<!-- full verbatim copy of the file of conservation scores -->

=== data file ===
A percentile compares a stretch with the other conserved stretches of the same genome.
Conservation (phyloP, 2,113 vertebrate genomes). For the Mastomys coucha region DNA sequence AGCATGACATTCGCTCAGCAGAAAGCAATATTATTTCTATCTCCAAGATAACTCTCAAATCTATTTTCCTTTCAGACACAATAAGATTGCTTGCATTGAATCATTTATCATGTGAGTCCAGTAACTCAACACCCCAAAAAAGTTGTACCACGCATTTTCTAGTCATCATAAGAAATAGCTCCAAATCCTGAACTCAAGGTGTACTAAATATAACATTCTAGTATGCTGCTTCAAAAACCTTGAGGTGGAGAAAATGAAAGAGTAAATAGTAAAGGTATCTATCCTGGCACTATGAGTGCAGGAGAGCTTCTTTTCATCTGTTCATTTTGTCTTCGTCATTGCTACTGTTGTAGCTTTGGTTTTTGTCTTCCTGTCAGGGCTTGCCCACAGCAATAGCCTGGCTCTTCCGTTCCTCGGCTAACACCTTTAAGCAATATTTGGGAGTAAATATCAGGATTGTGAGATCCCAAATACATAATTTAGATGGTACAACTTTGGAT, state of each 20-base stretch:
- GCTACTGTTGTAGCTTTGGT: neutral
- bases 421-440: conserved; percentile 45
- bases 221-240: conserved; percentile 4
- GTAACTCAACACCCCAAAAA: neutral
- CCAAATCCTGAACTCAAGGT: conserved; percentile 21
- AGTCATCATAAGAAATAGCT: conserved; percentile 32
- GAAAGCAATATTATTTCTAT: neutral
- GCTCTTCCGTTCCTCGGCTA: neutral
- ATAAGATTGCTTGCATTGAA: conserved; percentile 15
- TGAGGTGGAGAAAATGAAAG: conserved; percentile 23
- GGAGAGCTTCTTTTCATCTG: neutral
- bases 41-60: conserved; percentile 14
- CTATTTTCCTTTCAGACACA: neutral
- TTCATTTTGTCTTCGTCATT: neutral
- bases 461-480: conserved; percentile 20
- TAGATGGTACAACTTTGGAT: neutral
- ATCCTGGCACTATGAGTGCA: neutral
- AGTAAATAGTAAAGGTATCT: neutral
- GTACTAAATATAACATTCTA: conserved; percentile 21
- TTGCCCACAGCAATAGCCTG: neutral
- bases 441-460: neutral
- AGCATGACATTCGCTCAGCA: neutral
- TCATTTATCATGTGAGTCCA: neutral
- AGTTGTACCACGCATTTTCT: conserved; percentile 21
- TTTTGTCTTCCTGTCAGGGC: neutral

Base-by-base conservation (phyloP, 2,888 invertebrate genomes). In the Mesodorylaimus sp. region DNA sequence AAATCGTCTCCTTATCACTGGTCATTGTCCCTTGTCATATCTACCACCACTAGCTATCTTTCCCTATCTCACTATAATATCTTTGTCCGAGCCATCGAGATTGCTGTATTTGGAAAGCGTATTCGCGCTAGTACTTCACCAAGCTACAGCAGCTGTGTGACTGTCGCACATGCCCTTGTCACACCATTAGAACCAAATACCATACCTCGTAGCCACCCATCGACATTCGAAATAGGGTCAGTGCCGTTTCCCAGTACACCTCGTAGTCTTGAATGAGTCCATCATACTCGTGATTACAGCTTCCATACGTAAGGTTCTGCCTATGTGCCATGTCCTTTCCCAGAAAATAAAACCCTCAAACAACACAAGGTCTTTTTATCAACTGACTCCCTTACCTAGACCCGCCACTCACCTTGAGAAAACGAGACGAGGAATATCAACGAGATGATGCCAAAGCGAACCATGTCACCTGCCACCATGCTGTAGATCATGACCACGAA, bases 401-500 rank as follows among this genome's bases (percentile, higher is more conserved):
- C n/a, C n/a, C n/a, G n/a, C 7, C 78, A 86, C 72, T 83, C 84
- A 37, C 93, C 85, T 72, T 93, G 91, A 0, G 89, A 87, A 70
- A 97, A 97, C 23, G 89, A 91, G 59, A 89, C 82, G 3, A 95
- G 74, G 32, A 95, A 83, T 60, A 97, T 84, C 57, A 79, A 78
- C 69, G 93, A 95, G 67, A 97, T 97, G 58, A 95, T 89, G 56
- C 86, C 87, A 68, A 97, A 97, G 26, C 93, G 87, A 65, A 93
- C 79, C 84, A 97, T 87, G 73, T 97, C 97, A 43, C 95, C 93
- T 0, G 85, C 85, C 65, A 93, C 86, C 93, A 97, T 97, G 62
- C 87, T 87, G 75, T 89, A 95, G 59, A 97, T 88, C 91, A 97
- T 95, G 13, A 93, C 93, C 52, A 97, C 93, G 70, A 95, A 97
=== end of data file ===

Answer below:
A percentile compares a stretch with the other conserved stretches of the same genome.
Conservation (phyloP, 2,113 vertebrate genomes). For the Mastomys coucha region DNA sequence AGCATGACATTCGCTCAGCAGAAAGCAATATTATTTCTATCTCCAAGATAACTCTCAAATCTATTTTCCTTTCAGACACAATAAGATTGCTTGCATTGAATCATTTATCATGTGAGTCCAGTAACTCAACACCCCAAAAAAGTTGTACCACGCATTTTCTAGTCATCATAAGAAATAGCTCCAAATCCTGAACTCAAGGTGTACTAAATATAACATTCTAGTATGCTGCTTCAAAAACCTTGAGGTGGAGAAAATGAAAGAGTAAATAGTAAAGGTATCTATCCTGGCACTATGAGTGCAGGAGAGCTTCTTTTCATCTGTTCATTTTGTCTTCGTCATTGCTACTGTTGTAGCTTTGGTTTTTGTCTTCCTGTCAGGGCTTGCCCACAGCAATAGCCTGGCTCTTCCGTTCCTCGGCTAACACCTTTAAGCAATATTTGGGAGTAAATATCAGGATTGTGAGATCCCAAATACATAATTTAGATGGTACAACTTTGGAT, state of each 20-base stretch:
- GCTACTGTTGTAGCTTTGGT: neutral
- bases 421-440: conserved; percentile 45
- bases 221-240: conserved; percentile 4
- GTAACTCAACACCCCAAAAA: neutral
- CCAAATCCTGAACTCAAGGT: conserved; percentile 21
- AGTCATCATAAGAAATAGCT: conserved; percentile 32
- GAAAGCAATATTATTTCTAT: neutral
- GCTCTTCCGTTCCTCGGCTA: neutral
- ATAAGATTGCTTGCATTGAA: conserved; percentile 15
- TGAGGTGGAGAAAATGAAAG: conserved; percentile 23
- GGAGAGCTTCTTTTCATCTG: neutral
- bases 41-60: conserved; percentile 14
- CTATTTTCCTTTCAGACACA: neutral
- TTCATTTTGTCTTCGTCATT: neutral
- bases 461-480: conserved; percentile 20
- TAGATGGTACAACTTTGGAT: neutral
- ATCCTGGCACTATGAGTGCA: neutral
- AGTAAATAGTAAAGGTATCT: neutral
- GTACTAAATATAACATTCTA: conserved; percentile 21
- TTGCCCACAGCAATAGCCTG: neutral
- bases 441-460: neutral
- AGCATGACATTCGCTCAGCA: neutral
- TCATTTATCATGTGAGTCCA: neutral
- AGTTGTACCACGCATTTTCT: conserved; percentile 21
- TTTTGTCTTCCTGTCAGGGC: neutral

Base-by-base conservation (phyloP, 2,888 invertebrate genomes). In the Mesodorylaimus sp. region DNA sequence AAATCGTCTCCTTATCACTGGTCATTGTCCCTTGTCATATCTACCACCACTAGCTATCTTTCCCTATCTCACTATAATATCTTTGTCCGAGCCATCGAGATTGCTGTATTTGGAAAGCGTATTCGCGCTAGTACTTCACCAAGCTACAGCAGCTGTGTGACTGTCGCACATGCCCTTGTCACACCATTAGAACCAAATACCATACCTCGTAGCCACCCATCGACATTCGAAATAGGGTCAGTGCCGTTTCCCAGTACACCTCGTAGTCTTGAATGAGTCCATCATACTCGTGATTACAGCTTCCATACGTAAGGTTCTGCCTATGTGCCATGTCCTTTCCCAGAAAATAAAACCCTCAAACAACACAAGGTCTTTTTATCAACTGACTCCCTTACCTAGACCCGCCACTCACCTTGAGAAAACGAGACGAGGAATATCAACGAGATGATGCCAAAGCGAACCATGTCACCTGCCACCATGCTGTAGATCATGACCACGAA, bases 401-500 rank as follows among this genome's bases (percentile, higher is more conserved):
- C n/a, C n/a, C n/a, G n/a, C 7, C 78, A 86, C 72, T 83, C 84
- A 37, C 93, C 85, T 72, T 93, G 91, A 0, G 89, A 87, A 70
- A 97, A 97, C 23, G 89, A 91, G 59, A 89, C 82, G 3, A 95
- G 74, G 32, A 95, A 83, T 60, A 97, T 84, C 57, A 79, A 78
- C 69, G 93, A 95, G 67, A 97, T 97, G 58, A 95, T 89, G 56
- C 86, C 87, A 68, A 97, A 97, G 26, C 93, G 87, A 65, A 93
- C 79, C 84, A 97, T 87, G 73, T 97, C 97, A 43, C 95, C 93
- T 0, G 85, C 85, C 65, A 93, C 86, C 93, A 97, T 97, G 62
- C 87, T 87, G 75, T 89, A 95, G 59, A 97, T 88, C 91, A 97
- T 95, G 13, A 93, C 93, C 52, A 97, C 93, G 70, A 95, A 97